Rainforests: exploring the global weather maker

The belt of rainforests around the tropics may seem distant from most people’s day-to-day lives in the UK but these rich areas provide many essential services – such as providing key foodstuffs and helping to regulate the climate – that it has been all too easy to take for granted, until now.

A major new exhibit – which has opened this month – at Cornwall’s Eden Project aims to highlight the extensive links between climate and rainforests in a series of installations known as The Weather Maker. This forms part of the latest phase of the Eden Project’s Rainforest Canopy Walkway enabling people to explore the world’s largest indoor rainforest from the treetops.

A series of Weather Maker exhibits in the Eden Project’s Rainforest Biome explore the links between tropical forests and the climate.

The Met Office’s Professor Richard Betts has been assisting the Eden Project with the exhibit in the rainforest biome. He said: “Rainforests are well named because they have a two-way relationship with the weather. These extensive blankets of forest actually help create rain, as warm moist air rises above the forests. The winds carry moisture from over the ocean, which falls out as rain and is then recycled back to the atmosphere through evaporation.

“As water evaporates from leaves this has a cooling effect and this effect is amplified as the moisture rises to form clouds above the forest which help to reflect sunlight.

“Beyond the forests themselves, rainforests have an influence on the global climate by stimulating the circulation of air around the globe and helping to absorb atmospheric carbon as the vegetation grows.

“2015 and 2016 were the warmest years in a record stretching back to 1850. At a time when we are reaching new global extremes, scientists are beginning to unravel the numerous bonds between rainforests and the climate.  One of the key allies in helping to ameliorate the changing climate is itself under stress as these once seemingly endless evergreen blankets are being eroded through deforestation. These actions are leading to more carbon dioxide entering the atmosphere, further fuelling the cycle of change. While deforestation is slowing in some areas, it is continuing in others.”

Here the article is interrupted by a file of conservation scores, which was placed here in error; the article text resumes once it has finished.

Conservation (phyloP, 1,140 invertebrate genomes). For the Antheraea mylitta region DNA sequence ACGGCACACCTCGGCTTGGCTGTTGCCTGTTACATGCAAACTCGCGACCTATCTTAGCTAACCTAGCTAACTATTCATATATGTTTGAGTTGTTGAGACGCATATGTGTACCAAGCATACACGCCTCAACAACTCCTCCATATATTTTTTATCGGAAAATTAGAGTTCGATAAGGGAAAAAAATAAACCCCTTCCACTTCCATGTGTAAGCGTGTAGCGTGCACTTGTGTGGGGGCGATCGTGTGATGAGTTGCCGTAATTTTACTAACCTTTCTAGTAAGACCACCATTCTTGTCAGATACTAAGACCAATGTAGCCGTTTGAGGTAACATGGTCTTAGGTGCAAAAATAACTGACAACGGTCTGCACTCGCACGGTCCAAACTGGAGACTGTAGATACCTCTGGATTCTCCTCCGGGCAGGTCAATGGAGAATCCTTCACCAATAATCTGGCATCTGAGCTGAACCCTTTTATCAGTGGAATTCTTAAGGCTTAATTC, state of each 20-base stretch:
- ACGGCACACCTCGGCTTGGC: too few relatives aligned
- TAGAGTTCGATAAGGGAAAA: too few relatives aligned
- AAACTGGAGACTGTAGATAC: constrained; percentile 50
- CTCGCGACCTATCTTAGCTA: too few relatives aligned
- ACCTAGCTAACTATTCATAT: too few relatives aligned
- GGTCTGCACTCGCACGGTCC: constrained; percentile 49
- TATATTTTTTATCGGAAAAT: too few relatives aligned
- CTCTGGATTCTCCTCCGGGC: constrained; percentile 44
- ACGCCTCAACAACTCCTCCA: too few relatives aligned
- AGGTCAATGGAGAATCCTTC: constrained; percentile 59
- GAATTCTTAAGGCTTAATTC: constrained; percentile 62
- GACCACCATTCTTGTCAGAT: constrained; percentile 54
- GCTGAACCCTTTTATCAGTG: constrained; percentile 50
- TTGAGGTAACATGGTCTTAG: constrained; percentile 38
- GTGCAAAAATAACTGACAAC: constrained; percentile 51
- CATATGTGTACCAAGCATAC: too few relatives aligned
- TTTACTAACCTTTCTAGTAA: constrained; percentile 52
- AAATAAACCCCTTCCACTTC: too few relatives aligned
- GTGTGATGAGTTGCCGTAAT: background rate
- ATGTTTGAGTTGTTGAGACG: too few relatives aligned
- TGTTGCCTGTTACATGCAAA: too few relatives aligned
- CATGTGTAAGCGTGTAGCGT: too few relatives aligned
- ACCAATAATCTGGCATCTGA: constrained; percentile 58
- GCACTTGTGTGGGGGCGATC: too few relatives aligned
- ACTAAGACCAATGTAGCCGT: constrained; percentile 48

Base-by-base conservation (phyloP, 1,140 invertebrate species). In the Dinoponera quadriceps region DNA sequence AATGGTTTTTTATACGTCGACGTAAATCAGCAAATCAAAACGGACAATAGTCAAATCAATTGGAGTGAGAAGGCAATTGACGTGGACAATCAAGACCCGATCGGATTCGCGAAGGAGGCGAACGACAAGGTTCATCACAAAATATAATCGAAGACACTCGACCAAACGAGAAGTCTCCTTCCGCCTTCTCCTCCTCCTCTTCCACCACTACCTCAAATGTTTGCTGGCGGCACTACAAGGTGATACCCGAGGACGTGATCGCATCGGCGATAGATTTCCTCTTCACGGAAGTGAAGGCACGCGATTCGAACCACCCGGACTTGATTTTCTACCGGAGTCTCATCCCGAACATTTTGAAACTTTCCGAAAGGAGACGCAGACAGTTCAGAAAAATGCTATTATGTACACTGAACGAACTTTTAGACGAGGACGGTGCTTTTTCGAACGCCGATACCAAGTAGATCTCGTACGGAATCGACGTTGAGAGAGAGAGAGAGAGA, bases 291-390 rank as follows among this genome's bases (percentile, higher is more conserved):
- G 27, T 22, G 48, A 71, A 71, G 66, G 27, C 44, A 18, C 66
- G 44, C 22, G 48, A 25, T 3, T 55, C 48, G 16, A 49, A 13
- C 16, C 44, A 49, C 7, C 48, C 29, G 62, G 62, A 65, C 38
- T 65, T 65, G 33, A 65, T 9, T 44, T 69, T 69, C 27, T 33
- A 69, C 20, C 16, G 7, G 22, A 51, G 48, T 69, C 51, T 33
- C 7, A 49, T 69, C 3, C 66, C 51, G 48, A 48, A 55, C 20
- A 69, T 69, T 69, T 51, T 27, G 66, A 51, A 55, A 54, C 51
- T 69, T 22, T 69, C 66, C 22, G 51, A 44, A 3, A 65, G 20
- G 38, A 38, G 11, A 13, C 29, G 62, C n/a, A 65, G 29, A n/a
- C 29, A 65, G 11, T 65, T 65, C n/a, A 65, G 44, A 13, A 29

The complexities of the rainforest and climate cycle are being brought to life in the Eden Project’s Rainforest Biome with the Weather Maker exhibit, which includes installations exploring how the world’s rainforests act as air movers, water sweaters, flood defenders, rain makers, sun reflectors and carbon catchers. The Eden Project team has worked with climate scientists, including Professor Richard Betts, from the Met Office Hadley Centre and the University of Exeter, to gain access to the latest research exploring the links between rainforests and climate.

Speaking at the opening event, Dr Jo Elworthy, Director of Interpretation at the Eden Project, said: “Fifteen years after opening, our forest has grown sufficiently to take our visitors into the treetops.  From on high, visitors will be able to explore the forest’s hidden secrets and discover how the world’s hot, steamy rainforests help to regulate the climate.”

The experience of visiting a rainforest may seem a distant dream for many, but this doesn’t stop the need for people to understand the importance of these rich and humid landscapes.

Experts from the Met Office help Eden Project visitors understand more about the earth’s climate.

In addition to providing assistance with the Weather Maker exhibit, Met Office staff have also been helping visitors to understand the role of rainforests and climate through interactive exhibits and educational experiments.

Felicity Liggins of the Met Office said: “We visited the Eden Project on the Weather Maker’s opening weekend. It was fantastic to be involved with helping people appreciate the value of rainforests to the weather and climate, especially in such a stunning environment.  The team at the Eden Project have done a great job in making the biome feel as much like a rainforest as possible.”

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